From an absolute outsider’s perspective, Australian actor and writer Adam Zwar is the quintessential laidback Aussie – all cricket and footy references with the occasional Tim Winton-esque thoughtful tangent thrown in for good measure.
Born and raised in Cairns, he was a journalist for the Sunday Herald Sun before moving into acting and TV writing. I was first introduced to his work through Agony Uncles in 2012, and later Agony Aunts (which both had stellar casts of Aussie actors, comedians and business people) but you might have seen him on Rush or Underbelly (available on Amazon Prime).
And of course he co-wrote and starred in Wilfred (available on Hulu & Amazon Prime), the Australian movie and TV series that was later sold to a US production company, which created the American version of the man in the dog suit.
Zwar and Australian director and writer Amanda Brotchie moved to Los Angeles two years ago to develop a show for a US Network. So who better to ask about getting a foot in the door of one of the biggest TV markets in the world?
They’ve worked on-and-off in the US over that time, while bringing out a new TV show called Squinters for the Australian Broadcasting Corporation.
My only disclaimer for this post is that I’m a fan of Adam Zwar and Amanda Brotchie’s work and I listen to the 10 Questions with Adam Zwar podcast religiously. I highly recommend the Tracey Spicer episode. I figured a Q&A style interview would save you from most of my hyperbole so here goes nothing.
You’ve had an interesting career – from journalist to successful Aussie TV writer, podcaster, actor and presenter. What made you decide to move to the LA?
Amanda Brotchie and I were formatting Lowdown, (an ABC comedy we made in 2012), for an American network. So we came over here to work on that. Unfortunately, Lowdown wasn’t picked up for series, but we stayed anyway. Since then we’ve both worked on different shows over here.
Do you have specific goals here or is it more about seeing where it takes you?
I always think of that line – “Want to make God laugh? Tell Him your plans”. It would be foolish for me to make my goals too specific. You just need to roll with the punches in America. You can be incredibly lucky and incredibly unlucky. But the key is to keep moving, keep making stuff and throwing your hat into the ring. Eventually, you’ll find your people. Treat it all as a game and try not to be defined by success and failure. I find a lot of Aussies put too much pressure on themselves and that gets in the way.
Had you set up meetings/contacts from home before coming over? How did you go about getting your foot in the door?
Once Lowdown didn’t happen, and Wilfred was over, it was a case of starting again. And the landscape over here changes dramatically all the time. You just need to find talented people you get along with and try and work with them.
What about the visa process as a writer/performer?
We got a Green Card the hard way which means engaging an immigration lawyer. It took about 18 months to get it and the materials we collected, including references, press clippings, and documentation, weighed about 3 kilos.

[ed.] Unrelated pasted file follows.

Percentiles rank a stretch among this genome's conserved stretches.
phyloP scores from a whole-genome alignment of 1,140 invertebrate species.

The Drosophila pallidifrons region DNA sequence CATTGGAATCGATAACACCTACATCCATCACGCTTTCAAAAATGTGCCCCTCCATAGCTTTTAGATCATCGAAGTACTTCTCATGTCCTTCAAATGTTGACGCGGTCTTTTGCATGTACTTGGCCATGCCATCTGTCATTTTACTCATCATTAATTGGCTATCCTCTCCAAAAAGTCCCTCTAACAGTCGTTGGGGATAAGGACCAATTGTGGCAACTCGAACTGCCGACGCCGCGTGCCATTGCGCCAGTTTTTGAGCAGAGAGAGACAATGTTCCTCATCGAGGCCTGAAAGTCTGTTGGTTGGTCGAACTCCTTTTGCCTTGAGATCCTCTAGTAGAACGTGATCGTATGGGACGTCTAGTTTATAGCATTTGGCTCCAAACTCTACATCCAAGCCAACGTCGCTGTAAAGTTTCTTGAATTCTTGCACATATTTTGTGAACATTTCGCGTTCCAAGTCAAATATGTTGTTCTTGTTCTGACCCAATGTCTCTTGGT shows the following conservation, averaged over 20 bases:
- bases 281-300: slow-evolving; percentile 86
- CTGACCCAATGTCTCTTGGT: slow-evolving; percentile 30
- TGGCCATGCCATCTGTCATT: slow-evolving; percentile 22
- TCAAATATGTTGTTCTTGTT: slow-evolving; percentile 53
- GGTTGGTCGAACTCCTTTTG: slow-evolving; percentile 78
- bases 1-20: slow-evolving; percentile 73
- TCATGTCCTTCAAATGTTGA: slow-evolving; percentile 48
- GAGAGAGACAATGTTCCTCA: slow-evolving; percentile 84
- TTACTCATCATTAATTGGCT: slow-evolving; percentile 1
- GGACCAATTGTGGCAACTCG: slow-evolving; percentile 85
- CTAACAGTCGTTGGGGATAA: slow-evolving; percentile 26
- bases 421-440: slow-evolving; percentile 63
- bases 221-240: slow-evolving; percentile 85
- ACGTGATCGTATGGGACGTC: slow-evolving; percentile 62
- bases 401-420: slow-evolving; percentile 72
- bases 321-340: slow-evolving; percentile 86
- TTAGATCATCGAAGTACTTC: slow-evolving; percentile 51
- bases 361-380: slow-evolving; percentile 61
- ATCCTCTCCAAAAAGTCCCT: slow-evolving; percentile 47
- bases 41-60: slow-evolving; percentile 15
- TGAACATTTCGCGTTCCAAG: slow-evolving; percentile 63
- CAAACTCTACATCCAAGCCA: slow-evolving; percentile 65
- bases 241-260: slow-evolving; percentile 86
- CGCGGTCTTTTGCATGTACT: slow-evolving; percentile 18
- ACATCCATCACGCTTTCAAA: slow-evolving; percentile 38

What (if anything) do you miss about home?
Family, friends, sport. I miss the AFL and cricket a lot. I don’t know much about American sport, so I can’t strike up conversations with random people about it. Whereas in Australia, I can talk sport all day to anyone. Also in America, when someone talks I don’t know exactly how to read them. I don’t know whether they’re being genuine or lying. Whereas, I read Australians much better.
What do you love and hate about LA?
I like good manners, and people are extra polite in Los Angeles. So that agrees with me. I love the weather, but I do miss occasionally having rain. I don’t like the tipping culture over here. I don’t like how waiters fill your water glass to the top with ice. I don’t like how they have sugar in their bread. And I don’t like that they know nothing about making a cup of tea.
[Ed’s note: Yes to all of those. Especially the tea. How many times can you tell them to leave space for milk and still get a cuppa filled to the brim?]
Was it tough to get into the swing of life here? Do you have any advice for other Aussies who are hoping to get into the writing/acting scene here?
When you first get here, don’t say you’re a hyphenate. For example, don’t say you’re an actor-writer-director. While you’re establishing yourself over here, that does not wash at all. Choose one thing and say you’re that. Then, once you get success, you can tell people what else you do. It just makes it easier for your team to sell you and also you don’t look like a Jack of all trades, master of none.
Is the industry very different to what it’s like back in Australia?
It’s the same but with so much more money. It’s the Australian industry on steroids. And if you live in the Hollywood, Los Feliz, or Silverlake areas, pretty much everyone you meet is in the business. So you’re not special. And remember, it’s “the business” in Hollywood. Not “the industry”.
Looking back at the time you’ve spent here, would you do anything differently?
It’s a very unpredictable place, so it would be hard to know if I’d have achieved more if I did things differently. I did meet some monumental dickheads in the first few months, so I’d keep away from them. But when the smoke cleared, I met some truly great and talented people.
Do you have a bit of Aussie expat wisdom to impart? Shoot me an email and you could be part of the Aussies Round the World series.
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